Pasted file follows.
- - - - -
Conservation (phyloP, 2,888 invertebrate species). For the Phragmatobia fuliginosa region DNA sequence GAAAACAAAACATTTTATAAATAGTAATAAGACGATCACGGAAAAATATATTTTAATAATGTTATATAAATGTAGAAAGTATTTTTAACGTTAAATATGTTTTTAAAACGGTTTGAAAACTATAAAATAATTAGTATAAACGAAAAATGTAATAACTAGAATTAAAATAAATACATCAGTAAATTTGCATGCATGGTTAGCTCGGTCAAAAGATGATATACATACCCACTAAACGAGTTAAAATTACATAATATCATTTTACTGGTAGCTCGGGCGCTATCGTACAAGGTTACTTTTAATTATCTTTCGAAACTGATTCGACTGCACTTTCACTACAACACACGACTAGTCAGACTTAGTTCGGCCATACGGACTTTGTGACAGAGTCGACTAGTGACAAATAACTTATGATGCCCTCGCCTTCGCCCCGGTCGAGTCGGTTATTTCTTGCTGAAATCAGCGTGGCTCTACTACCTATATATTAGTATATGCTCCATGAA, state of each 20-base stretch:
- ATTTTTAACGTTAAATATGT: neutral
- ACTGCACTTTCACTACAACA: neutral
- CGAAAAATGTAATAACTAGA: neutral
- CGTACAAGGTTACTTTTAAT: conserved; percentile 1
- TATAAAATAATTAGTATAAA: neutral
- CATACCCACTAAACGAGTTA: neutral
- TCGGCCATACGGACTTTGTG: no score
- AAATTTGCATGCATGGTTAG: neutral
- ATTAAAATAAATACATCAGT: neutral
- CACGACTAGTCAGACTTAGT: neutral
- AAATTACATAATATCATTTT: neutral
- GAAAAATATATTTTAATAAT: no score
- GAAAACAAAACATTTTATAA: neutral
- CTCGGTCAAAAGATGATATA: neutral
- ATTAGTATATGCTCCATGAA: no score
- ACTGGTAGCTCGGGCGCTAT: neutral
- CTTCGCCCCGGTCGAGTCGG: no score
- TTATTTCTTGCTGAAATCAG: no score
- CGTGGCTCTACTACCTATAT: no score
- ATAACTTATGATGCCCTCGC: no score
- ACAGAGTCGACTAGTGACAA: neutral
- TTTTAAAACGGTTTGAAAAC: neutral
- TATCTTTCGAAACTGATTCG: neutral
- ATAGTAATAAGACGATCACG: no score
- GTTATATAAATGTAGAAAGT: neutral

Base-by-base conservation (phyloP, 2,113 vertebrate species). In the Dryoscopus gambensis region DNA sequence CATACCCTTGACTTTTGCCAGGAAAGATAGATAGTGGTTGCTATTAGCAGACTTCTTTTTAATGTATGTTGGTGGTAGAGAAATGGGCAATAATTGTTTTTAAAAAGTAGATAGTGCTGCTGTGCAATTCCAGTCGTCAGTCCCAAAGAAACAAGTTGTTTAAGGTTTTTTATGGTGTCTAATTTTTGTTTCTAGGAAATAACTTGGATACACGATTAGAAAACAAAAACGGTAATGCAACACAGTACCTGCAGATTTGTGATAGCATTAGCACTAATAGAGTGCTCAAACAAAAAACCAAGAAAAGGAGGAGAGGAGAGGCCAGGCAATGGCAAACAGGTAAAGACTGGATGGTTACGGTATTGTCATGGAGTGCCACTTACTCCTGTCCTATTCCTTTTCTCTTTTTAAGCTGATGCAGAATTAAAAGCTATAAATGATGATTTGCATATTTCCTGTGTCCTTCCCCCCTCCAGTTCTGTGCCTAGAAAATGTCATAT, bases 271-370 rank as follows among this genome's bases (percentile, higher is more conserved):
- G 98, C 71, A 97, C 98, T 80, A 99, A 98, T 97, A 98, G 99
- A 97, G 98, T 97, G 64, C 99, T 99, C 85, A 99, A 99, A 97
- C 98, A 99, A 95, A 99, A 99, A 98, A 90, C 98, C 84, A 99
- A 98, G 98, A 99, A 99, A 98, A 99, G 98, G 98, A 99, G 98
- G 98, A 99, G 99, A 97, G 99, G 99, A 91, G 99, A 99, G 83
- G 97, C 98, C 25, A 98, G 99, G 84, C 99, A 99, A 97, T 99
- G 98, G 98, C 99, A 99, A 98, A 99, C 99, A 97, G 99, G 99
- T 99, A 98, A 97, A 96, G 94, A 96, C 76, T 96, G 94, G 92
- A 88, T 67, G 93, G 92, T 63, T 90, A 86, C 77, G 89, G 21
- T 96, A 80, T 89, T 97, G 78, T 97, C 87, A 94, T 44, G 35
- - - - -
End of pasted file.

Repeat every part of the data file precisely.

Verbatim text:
Conservation (phyloP, 2,888 invertebrate species). For the Phragmatobia fuliginosa region DNA sequence GAAAACAAAACATTTTATAAATAGTAATAAGACGATCACGGAAAAATATATTTTAATAATGTTATATAAATGTAGAAAGTATTTTTAACGTTAAATATGTTTTTAAAACGGTTTGAAAACTATAAAATAATTAGTATAAACGAAAAATGTAATAACTAGAATTAAAATAAATACATCAGTAAATTTGCATGCATGGTTAGCTCGGTCAAAAGATGATATACATACCCACTAAACGAGTTAAAATTACATAATATCATTTTACTGGTAGCTCGGGCGCTATCGTACAAGGTTACTTTTAATTATCTTTCGAAACTGATTCGACTGCACTTTCACTACAACACACGACTAGTCAGACTTAGTTCGGCCATACGGACTTTGTGACAGAGTCGACTAGTGACAAATAACTTATGATGCCCTCGCCTTCGCCCCGGTCGAGTCGGTTATTTCTTGCTGAAATCAGCGTGGCTCTACTACCTATATATTAGTATATGCTCCATGAA, state of each 20-base stretch:
- ATTTTTAACGTTAAATATGT: neutral
- ACTGCACTTTCACTACAACA: neutral
- CGAAAAATGTAATAACTAGA: neutral
- CGTACAAGGTTACTTTTAAT: conserved; percentile 1
- TATAAAATAATTAGTATAAA: neutral
- CATACCCACTAAACGAGTTA: neutral
- TCGGCCATACGGACTTTGTG: no score
- AAATTTGCATGCATGGTTAG: neutral
- ATTAAAATAAATACATCAGT: neutral
- CACGACTAGTCAGACTTAGT: neutral
- AAATTACATAATATCATTTT: neutral
- GAAAAATATATTTTAATAAT: no score
- GAAAACAAAACATTTTATAA: neutral
- CTCGGTCAAAAGATGATATA: neutral
- ATTAGTATATGCTCCATGAA: no score
- ACTGGTAGCTCGGGCGCTAT: neutral
- CTTCGCCCCGGTCGAGTCGG: no score
- TTATTTCTTGCTGAAATCAG: no score
- CGTGGCTCTACTACCTATAT: no score
- ATAACTTATGATGCCCTCGC: no score
- ACAGAGTCGACTAGTGACAA: neutral
- TTTTAAAACGGTTTGAAAAC: neutral
- TATCTTTCGAAACTGATTCG: neutral
- ATAGTAATAAGACGATCACG: no score
- GTTATATAAATGTAGAAAGT: neutral

Base-by-base conservation (phyloP, 2,113 vertebrate species). In the Dryoscopus gambensis region DNA sequence CATACCCTTGACTTTTGCCAGGAAAGATAGATAGTGGTTGCTATTAGCAGACTTCTTTTTAATGTATGTTGGTGGTAGAGAAATGGGCAATAATTGTTTTTAAAAAGTAGATAGTGCTGCTGTGCAATTCCAGTCGTCAGTCCCAAAGAAACAAGTTGTTTAAGGTTTTTTATGGTGTCTAATTTTTGTTTCTAGGAAATAACTTGGATACACGATTAGAAAACAAAAACGGTAATGCAACACAGTACCTGCAGATTTGTGATAGCATTAGCACTAATAGAGTGCTCAAACAAAAAACCAAGAAAAGGAGGAGAGGAGAGGCCAGGCAATGGCAAACAGGTAAAGACTGGATGGTTACGGTATTGTCATGGAGTGCCACTTACTCCTGTCCTATTCCTTTTCTCTTTTTAAGCTGATGCAGAATTAAAAGCTATAAATGATGATTTGCATATTTCCTGTGTCCTTCCCCCCTCCAGTTCTGTGCCTAGAAAATGTCATAT, bases 271-370 rank as follows among this genome's bases (percentile, higher is more conserved):
- G 98, C 71, A 97, C 98, T 80, A 99, A 98, T 97, A 98, G 99
- A 97, G 98, T 97, G 64, C 99, T 99, C 85, A 99, A 99, A 97
- C 98, A 99, A 95, A 99, A 99, A 98, A 90, C 98, C 84, A 99
- A 98, G 98, A 99, A 99, A 98, A 99, G 98, G 98, A 99, G 98
- G 98, A 99, G 99, A 97, G 99, G 99, A 91, G 99, A 99, G 83
- G 97, C 98, C 25, A 98, G 99, G 84, C 99, A 99, A 97, T 99
- G 98, G 98, C 99, A 99, A 98, A 99, C 99, A 97, G 99, G 99
- T 99, A 98, A 97, A 96, G 94, A 96, C 76, T 96, G 94, G 92
- A 88, T 67, G 93, G 92, T 63, T 90, A 86, C 77, G 89, G 21
- T 96, A 80, T 89, T 97, G 78, T 97, C 87, A 94, T 44, G 35